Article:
After finding success with The Guess Who, Randy Bachman left at the height of the group's popularity in 1970, citing health issues and lifestyle differences with the other band members. He recalled being labelled "a lunatic and a loser" and being told "nobody wanted to work with me."[6] The exception was Chad Allan, former Guess Who lead singer, who had left that band four years before Randy. The two agreed to explore a musical project, and Randy then turned to family. The result was the band Brave Belt, formed in Winnipeg in 1971 with the additions of Randy's brother Robin "Robbie" Bachman on drums, and Gary Bachman acting as band manager. Brave Belt's self-titled first album, which had Randy playing both lead guitar and bass, was comprised primarily of country-rock songs. (Randy later claimed in interviews that he didn't want this new band to sound like a knock-off of The Guess Who.) The album did not sell particularly well. The record label still wanted Brave Belt to tour, so Randy (at the suggestion of Neil Young) hired fellow Winnipeg bassist/vocalist C. F. ("Fred") Turner to perform in the band's scheduled gigs.[7]

Turner was soon asked to be a full-time member and sing lead for the recording of Brave Belt II in 1972. Chad Allan appeared as a vocalist on two Brave Belt II songs, but left the band shortly after the album's recording. During the tour to support this album, another Bachman sibling, Tim Bachman, was added as a second guitarist because the band believed its three-piece arrangement was too restrictive.[7] Brave Belt II also failed to achieve any notable chart success, and in mid-1972 their supporting tour was cancelled halfway through. But Turner's influence had started to make itself felt, as he composed five songs for the Brave Belt II album and sang lead on nine of the album's eleven songs. Brave Belt II had a harder, more riff-heavy sound than its predecessor, complemented by Turner's throaty, powerful voice.[8]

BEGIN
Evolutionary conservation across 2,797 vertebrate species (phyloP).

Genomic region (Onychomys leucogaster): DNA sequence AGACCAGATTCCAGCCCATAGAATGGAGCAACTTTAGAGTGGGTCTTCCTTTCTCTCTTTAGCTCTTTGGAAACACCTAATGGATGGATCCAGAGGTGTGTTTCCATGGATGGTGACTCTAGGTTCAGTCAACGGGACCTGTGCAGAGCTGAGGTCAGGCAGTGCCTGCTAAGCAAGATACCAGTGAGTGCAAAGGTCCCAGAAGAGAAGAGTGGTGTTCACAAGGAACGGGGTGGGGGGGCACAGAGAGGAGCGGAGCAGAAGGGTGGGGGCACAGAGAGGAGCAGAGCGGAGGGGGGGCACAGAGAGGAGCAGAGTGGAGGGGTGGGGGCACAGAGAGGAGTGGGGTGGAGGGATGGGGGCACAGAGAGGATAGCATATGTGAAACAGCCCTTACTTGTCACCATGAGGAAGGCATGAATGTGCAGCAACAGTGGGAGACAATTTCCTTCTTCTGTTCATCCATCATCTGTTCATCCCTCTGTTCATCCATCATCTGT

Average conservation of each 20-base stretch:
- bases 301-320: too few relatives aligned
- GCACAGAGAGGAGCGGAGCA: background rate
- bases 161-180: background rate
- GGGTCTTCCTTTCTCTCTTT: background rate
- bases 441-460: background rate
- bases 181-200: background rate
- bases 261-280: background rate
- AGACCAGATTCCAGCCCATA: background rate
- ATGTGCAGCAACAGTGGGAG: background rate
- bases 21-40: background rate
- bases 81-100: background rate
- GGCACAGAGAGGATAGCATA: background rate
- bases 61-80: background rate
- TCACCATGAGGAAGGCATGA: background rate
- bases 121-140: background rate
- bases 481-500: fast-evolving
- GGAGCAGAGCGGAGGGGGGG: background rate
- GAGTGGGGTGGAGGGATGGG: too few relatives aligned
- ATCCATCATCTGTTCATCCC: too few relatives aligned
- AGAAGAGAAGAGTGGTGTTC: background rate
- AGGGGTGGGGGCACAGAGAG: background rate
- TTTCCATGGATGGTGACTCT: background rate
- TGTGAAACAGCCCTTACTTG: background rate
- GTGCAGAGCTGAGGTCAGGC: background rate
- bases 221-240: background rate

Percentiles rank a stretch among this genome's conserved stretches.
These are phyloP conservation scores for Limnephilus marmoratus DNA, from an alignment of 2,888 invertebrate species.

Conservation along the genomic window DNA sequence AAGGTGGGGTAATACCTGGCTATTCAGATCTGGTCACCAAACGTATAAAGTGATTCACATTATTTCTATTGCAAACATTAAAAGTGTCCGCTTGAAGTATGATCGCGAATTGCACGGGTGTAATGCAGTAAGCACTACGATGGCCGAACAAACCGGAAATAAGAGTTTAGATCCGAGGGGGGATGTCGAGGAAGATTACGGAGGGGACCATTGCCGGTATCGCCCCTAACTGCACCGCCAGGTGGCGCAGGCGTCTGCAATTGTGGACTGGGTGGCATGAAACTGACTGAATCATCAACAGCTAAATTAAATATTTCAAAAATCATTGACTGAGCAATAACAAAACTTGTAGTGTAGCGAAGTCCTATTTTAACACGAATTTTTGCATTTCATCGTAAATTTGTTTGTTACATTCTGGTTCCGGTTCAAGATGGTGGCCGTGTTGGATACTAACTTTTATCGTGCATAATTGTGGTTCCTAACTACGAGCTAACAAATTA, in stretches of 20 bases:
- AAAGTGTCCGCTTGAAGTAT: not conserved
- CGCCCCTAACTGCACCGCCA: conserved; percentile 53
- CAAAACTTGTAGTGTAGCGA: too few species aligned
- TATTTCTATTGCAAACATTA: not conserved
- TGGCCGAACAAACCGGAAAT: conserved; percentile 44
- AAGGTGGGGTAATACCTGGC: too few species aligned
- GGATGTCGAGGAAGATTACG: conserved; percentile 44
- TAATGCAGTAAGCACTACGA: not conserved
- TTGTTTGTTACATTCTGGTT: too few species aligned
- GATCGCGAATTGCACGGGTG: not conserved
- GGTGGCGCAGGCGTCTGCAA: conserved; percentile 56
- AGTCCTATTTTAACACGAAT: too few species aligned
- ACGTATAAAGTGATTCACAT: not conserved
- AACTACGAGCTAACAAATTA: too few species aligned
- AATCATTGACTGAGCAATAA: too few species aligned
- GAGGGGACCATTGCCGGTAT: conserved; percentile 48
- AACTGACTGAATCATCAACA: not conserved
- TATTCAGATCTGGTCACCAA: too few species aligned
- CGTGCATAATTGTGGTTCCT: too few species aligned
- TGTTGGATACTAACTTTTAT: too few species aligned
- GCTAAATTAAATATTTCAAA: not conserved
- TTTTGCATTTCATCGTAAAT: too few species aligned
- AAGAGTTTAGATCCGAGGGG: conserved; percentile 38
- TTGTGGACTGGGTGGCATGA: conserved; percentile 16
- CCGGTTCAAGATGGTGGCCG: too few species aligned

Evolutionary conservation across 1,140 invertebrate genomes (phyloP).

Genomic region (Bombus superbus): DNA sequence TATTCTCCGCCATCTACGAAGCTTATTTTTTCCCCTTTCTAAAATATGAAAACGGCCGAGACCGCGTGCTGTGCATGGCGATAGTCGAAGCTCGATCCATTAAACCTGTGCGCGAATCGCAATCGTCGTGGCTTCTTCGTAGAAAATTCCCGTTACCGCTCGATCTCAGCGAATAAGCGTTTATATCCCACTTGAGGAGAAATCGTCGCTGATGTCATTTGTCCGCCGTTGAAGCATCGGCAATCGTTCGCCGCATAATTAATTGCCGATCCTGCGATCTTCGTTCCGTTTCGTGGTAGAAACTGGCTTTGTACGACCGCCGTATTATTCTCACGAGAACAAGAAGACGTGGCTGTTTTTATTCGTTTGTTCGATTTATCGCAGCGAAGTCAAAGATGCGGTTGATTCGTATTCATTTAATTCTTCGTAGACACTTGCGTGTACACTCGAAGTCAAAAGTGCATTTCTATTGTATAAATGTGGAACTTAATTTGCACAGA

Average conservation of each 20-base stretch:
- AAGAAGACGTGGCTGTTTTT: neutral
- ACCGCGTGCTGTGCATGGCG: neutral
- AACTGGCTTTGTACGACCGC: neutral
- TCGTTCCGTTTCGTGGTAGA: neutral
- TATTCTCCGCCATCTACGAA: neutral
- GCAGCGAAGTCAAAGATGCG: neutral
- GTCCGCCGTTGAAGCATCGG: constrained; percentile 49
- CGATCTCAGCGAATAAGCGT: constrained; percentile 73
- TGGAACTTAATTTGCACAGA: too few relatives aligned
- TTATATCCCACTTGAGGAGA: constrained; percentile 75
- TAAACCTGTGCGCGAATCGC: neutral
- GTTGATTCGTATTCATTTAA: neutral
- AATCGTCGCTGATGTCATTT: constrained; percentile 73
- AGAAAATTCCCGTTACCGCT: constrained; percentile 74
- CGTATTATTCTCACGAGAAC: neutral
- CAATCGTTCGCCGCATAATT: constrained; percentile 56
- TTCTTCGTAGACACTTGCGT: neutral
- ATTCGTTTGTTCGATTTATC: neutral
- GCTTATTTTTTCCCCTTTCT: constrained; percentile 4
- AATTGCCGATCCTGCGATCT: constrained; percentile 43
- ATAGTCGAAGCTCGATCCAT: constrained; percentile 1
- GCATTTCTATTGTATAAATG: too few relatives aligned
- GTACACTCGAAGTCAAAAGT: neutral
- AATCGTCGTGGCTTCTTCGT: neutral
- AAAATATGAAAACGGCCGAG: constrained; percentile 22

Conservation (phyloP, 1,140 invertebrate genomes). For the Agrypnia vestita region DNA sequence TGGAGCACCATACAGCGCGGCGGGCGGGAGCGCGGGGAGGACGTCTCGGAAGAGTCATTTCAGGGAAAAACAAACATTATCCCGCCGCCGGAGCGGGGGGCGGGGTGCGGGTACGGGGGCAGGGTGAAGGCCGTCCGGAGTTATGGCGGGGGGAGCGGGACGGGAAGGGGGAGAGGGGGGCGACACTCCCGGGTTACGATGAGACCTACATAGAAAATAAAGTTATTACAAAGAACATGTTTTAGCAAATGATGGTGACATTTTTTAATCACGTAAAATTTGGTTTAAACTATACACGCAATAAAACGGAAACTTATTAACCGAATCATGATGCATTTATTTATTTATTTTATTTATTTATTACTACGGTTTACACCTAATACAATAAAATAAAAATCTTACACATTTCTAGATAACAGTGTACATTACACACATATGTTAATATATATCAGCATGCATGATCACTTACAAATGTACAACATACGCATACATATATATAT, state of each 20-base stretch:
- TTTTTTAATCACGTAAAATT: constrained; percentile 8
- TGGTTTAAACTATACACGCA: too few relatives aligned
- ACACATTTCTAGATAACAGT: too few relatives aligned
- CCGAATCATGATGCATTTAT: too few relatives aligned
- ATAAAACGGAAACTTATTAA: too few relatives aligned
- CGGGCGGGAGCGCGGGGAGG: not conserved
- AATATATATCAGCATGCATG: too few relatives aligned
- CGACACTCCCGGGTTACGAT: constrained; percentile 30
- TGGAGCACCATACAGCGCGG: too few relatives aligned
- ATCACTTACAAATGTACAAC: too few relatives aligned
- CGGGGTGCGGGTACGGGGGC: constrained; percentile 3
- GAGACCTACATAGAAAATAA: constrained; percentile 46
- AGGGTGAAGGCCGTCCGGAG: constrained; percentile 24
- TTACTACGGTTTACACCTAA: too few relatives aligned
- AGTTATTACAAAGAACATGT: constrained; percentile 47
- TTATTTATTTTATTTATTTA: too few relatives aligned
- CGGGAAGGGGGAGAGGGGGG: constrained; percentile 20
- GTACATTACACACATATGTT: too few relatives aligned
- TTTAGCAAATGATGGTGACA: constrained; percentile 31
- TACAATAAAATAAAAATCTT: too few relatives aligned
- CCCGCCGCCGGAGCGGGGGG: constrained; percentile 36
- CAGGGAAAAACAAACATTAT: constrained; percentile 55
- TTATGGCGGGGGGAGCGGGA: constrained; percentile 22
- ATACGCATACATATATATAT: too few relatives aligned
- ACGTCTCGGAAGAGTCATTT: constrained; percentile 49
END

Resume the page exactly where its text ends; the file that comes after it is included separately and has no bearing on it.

According to Randy Bachman's autobiography, Bachman–Turner Overdrive's sound was born at a university gig in Thunder Bay, Ontario, shortly after Allan's departure. A promoter, disheartened with reactions to Allan's country-flavoured songs, which the band was still playing, decided to sack Brave Belt for the Saturday night show and bring in a more rock-oriented replacement from Toronto. When the replacement band didn't materialize, he begged Brave Belt to stay on and play a set of classic rock cover songs. As the band played songs like "Proud Mary", "Brown Sugar" and "All Right Now", the dance floor filled up and, according to Randy, "We instantly saw the difference between playing sit-down music people could talk over and playing music they would jump out of their seats and dance to."[6]

After Reprise Records dropped Brave Belt from their label, Randy Bachman emptied his own bank account to finance another set of recordings with the Brave Belt II line-up, and began to shop around the next album. Said Randy in 1974, "I went to A&M, Epic, Atlantic, Columbia, Asylum – you name it. A week later, I'd get letters saying 'Dear Randy, We pass.' We're thinking of calling our greatest hits album We Pass and printing all those refusals on the jacket. I've got all 22 of them."[9]